“About sixteen years ago we discovered that conventional farming practices were degrading our soils and we turned to a more sustainable way of farming.  Now we are excited that we know that our soils are sequestering atmospheric carbon and mitigating climate change.”

Morning tea is always a part of the day, a cuppa and biscuit before heading off to bring a mob of ewes and lambs in for crutching tomorrow. 

“Crutching at this time of the year helps alleviate fly strike if we receive any summer rains,” Mrs Daly said. 

“The lambs are now six months old and due to be weaned off their mothers.  At this time it is advisable to drench the lambs before putting on to a fresh pasture.

“Due to a lack of labour, my daughter Liz and her six-month-old little boy Will help Bill draft the ewes and lambs and shed them for crutching tomorrow morning.  Farming is very much a family business, and everyone is called on to help.”

With harvest going to be early this year time is spent today with Bill checking over the header and other equipment to start harvesting in about ten days’ time.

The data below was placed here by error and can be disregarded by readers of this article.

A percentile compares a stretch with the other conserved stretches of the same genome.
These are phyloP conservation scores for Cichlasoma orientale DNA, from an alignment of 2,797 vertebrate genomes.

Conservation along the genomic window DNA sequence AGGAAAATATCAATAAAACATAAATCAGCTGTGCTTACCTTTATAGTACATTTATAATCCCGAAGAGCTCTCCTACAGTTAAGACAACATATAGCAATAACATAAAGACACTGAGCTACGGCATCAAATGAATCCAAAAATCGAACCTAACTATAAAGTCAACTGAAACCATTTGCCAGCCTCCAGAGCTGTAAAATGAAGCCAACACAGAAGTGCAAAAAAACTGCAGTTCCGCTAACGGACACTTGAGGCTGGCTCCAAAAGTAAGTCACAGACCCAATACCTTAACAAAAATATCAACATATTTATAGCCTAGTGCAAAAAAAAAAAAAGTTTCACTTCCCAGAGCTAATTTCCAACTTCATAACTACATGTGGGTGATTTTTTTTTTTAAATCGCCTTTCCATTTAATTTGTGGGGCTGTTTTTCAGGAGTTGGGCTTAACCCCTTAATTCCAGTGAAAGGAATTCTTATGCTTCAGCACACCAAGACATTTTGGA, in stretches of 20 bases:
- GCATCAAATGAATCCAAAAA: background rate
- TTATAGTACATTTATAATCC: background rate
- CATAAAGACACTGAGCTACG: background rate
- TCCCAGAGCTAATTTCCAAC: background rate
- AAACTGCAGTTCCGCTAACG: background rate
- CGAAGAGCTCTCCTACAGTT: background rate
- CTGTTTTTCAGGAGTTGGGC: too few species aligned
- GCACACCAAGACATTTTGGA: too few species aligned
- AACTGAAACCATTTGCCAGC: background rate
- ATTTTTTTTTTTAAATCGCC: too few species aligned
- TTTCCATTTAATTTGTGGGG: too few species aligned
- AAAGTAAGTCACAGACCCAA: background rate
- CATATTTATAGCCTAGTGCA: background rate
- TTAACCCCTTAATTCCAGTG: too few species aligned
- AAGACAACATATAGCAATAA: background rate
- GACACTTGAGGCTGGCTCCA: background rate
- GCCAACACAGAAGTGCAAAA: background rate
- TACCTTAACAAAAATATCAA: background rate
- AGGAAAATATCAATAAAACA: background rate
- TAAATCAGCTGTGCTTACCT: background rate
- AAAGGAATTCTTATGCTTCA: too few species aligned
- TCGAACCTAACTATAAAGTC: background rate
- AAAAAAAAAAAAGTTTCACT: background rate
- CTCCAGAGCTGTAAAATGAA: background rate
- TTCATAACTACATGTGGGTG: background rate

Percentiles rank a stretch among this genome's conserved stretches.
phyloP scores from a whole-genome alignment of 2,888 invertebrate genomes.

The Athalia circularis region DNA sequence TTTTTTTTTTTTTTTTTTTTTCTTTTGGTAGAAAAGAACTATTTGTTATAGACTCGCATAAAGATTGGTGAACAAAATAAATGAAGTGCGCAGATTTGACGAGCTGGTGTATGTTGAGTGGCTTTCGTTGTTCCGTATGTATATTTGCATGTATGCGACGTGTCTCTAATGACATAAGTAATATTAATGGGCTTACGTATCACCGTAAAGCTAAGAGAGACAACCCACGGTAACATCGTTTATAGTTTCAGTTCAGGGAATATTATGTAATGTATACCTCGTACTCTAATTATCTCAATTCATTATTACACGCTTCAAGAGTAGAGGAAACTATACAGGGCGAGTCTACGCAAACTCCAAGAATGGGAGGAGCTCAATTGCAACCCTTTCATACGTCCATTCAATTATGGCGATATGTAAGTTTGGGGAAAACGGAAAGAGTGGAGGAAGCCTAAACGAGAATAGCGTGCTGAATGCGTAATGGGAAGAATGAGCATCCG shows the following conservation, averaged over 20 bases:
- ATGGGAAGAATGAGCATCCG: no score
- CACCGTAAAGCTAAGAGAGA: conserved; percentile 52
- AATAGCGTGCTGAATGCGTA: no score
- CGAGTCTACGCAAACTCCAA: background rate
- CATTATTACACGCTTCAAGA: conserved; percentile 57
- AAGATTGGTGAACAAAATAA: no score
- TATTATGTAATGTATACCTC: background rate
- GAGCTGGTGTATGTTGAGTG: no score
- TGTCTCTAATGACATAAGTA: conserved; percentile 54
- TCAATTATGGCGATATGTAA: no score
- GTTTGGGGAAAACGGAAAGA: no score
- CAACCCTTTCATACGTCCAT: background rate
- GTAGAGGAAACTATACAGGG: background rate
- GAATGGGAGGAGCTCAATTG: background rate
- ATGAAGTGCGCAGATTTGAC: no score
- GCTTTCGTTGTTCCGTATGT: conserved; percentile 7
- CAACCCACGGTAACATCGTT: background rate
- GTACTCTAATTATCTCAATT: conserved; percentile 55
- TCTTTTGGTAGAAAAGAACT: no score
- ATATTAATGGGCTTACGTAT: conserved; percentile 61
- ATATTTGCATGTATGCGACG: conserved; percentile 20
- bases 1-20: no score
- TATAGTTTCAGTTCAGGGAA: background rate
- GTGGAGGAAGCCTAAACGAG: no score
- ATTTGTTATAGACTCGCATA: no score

“The days end at sunset, feeling very weary and knowing that tomorrow is going to look much like today,” Mrs Daly said. 

“It is such an honour to work as a farmer knowing that we produce the food to feed the nation and take care of our environment for the next generation.” 

For more information about National Agriculture Day and local events go towww.agday.org.au

Essential farm facts 

  • Each year, on average each Australian farmer feeds 600 people.
  • Agriculture powers 1.6 million Australian jobs.
  • Australian farmers manage 48 per cent of the nation’s landmass.
  • In the past decade, our primary industries have led the nation in reducing greenhouse gas emissions.
  • There are 85,681 Australian agricultural businesses that have an Estimated Value of Agricultural Operations (EVAO) of $40,000 or greater.
  • Cattle, wheat and whole milk are our top three commodities by value.

These facts and many more are included in the National Farmers Federation’s (NFF) Food, Fibre & Forestry Facts: A Summary of Australia’s Agriculture Sector publication released today.

NFF President Fiona Simson said the updated popular reference document was the perfect scene-setter for Tuesday’s National Agriculture Day.

“Our farm sector punches way above its weight in its contribution to the economy, our society and the environment," Ms Simson said.